If you’ve got an adoption support group in your area, join it! Your local adoption worker can probably point you in the right direction. If you don’t have an in-person group, join one online. Or join three! The very best resource you’ll find as an adoptive parent is other adoptive parents. These are the folks that will make you feel like you haven’t lost your mind. They’ll validate the worst feelings you have on your darkest days and help you move past them. (NACAC has a database of parent support groups. Your local social services department is another source of resources.)
Take advantage of every professional resource you need. It’s not unusual for an adopted child to have a psychiatrist for meds, play therapist for weekly support, skills worker for in-home support, and even an aide for extra help at home and school. If your kid does not already have an individualized education plan (IEP) that qualifies them for special education services at school, this is something worth putting your time and effort into obtaining. Even for a kid who is otherwise neurotypical, the stresses of abuse, trauma, grief, and attachment issues can have profound ramifications on a child’s ability to learn and process information. You will most certainly end up educating your child’s teachers about the effect of trauma. This is rarely well covered in the curriculum for teacher development. Getting help for your child and your family is never a sign of weakness. It’s one of the best things you can do for your kids.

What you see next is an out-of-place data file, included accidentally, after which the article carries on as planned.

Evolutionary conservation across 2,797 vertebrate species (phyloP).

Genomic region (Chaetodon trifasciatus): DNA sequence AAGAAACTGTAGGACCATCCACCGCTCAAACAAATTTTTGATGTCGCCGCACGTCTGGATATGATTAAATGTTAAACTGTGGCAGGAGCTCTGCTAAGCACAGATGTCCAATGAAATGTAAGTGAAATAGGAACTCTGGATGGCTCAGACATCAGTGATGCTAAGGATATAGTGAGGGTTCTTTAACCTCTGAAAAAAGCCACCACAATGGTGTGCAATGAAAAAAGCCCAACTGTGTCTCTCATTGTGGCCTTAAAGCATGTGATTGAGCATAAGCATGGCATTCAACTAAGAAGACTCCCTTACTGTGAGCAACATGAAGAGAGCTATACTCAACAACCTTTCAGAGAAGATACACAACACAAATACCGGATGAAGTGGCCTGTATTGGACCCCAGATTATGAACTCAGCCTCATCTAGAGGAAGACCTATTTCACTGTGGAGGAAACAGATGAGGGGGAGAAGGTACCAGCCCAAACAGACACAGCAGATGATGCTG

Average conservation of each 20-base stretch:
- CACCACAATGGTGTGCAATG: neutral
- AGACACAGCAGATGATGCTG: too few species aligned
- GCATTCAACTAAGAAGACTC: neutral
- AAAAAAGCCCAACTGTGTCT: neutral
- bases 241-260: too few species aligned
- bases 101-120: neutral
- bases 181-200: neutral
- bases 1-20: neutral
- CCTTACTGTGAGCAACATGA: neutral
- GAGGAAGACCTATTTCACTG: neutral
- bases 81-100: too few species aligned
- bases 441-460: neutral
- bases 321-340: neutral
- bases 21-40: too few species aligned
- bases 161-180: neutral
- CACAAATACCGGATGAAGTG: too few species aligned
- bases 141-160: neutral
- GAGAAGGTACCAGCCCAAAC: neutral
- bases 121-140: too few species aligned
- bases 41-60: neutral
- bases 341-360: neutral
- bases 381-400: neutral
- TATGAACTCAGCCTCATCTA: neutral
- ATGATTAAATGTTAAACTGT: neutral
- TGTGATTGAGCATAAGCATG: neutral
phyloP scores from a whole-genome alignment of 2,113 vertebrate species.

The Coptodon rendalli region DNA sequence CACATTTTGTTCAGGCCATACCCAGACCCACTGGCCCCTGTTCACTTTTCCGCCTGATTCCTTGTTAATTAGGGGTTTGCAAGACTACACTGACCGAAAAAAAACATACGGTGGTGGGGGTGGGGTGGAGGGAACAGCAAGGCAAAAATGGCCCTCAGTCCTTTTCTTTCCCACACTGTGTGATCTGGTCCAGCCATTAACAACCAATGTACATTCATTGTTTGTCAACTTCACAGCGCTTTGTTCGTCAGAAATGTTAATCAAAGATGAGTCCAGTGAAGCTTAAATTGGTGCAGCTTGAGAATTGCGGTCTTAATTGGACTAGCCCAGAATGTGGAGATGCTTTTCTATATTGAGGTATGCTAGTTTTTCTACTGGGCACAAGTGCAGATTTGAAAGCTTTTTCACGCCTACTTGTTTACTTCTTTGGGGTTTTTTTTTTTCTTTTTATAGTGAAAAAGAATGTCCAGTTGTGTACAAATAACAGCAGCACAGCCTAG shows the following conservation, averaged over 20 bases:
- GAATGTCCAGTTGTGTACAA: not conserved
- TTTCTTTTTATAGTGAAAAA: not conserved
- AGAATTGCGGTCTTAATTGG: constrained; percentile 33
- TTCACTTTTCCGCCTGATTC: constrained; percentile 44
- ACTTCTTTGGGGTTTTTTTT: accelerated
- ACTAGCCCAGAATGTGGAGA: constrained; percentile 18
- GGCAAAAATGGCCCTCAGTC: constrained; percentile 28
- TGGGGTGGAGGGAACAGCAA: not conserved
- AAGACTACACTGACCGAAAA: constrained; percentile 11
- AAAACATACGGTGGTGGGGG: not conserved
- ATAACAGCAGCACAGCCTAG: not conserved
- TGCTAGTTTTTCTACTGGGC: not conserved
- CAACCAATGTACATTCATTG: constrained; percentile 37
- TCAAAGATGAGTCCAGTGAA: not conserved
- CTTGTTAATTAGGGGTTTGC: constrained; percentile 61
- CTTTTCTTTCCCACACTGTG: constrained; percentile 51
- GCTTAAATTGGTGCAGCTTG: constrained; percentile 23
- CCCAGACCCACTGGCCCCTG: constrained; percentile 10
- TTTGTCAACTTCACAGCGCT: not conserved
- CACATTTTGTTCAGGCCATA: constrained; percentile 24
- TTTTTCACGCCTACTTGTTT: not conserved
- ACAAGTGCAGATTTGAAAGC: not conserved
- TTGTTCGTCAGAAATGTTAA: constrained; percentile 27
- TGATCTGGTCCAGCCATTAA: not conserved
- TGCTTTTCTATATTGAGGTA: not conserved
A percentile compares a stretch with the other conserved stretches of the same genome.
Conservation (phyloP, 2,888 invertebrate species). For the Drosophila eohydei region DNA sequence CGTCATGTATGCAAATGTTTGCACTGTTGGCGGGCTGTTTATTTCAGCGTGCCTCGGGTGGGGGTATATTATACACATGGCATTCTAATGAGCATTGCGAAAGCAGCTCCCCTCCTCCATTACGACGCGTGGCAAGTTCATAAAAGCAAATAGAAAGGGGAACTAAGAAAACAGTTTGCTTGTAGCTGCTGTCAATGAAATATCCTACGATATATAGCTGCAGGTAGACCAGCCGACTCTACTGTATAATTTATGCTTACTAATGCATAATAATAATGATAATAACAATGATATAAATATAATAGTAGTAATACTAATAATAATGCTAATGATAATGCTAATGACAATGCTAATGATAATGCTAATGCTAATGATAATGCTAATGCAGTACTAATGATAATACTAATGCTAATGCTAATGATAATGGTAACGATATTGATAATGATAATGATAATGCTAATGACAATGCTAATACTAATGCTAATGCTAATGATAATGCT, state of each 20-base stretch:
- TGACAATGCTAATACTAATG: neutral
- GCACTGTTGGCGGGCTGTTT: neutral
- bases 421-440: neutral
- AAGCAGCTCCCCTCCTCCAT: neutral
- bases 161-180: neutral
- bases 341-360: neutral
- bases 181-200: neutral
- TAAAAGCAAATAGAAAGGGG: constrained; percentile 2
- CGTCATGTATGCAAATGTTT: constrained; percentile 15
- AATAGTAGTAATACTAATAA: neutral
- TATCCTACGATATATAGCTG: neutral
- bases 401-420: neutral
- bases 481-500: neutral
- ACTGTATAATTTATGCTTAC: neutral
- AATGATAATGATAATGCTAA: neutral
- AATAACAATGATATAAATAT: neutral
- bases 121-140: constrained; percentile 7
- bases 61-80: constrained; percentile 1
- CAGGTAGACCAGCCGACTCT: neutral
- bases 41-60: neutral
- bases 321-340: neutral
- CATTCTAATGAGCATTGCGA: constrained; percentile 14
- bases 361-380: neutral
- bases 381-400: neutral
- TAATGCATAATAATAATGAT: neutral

Celebrate Your Successes!
If you’ve been chosen to parent children with trauma histories, there will always be a new challenge waiting for you just around the corner. Just when you feel like your elementary school kid is sailing smoothly along—bam! puberty hits. And when your middle schooler has finally learned to make friends and control their temper—watch out! it’s on to high school and dating and driving and leaving home. You need to slow things down and take time to realize how far you’ve come.
The other day I was lamenting to my husband that our son had walked to school without his backpack—again. Then we both just laughed. Because if that’s the biggest problem we’re facing right now, we sure must have done something right.
We need to step back and look at the progress we’ve all made in this family. Our kids have learned to trust, to manage emotions, to develop social skills, to accept help, and, yes, even to gain enough table manners to eat out at a nice restaurant.
But we parents have also made progress. We’ve learned so much from our kids, grown so much in our understanding of what it means to be a parent, become so blessed by our children that we can’t imagine life any other way. We are happy now. Our lives are full. And it was absolutely worth every sleepless night, every tear we shed, every time we second-guessed ourselves, every sideways look we got from folks who just didn’t understand. It was worth it all because we also had hugs and laughter and long walks and fireflies and more memories than we can fit in 10 photo albums on our shelves. You will get there too. Take it from someone who’s been where you are.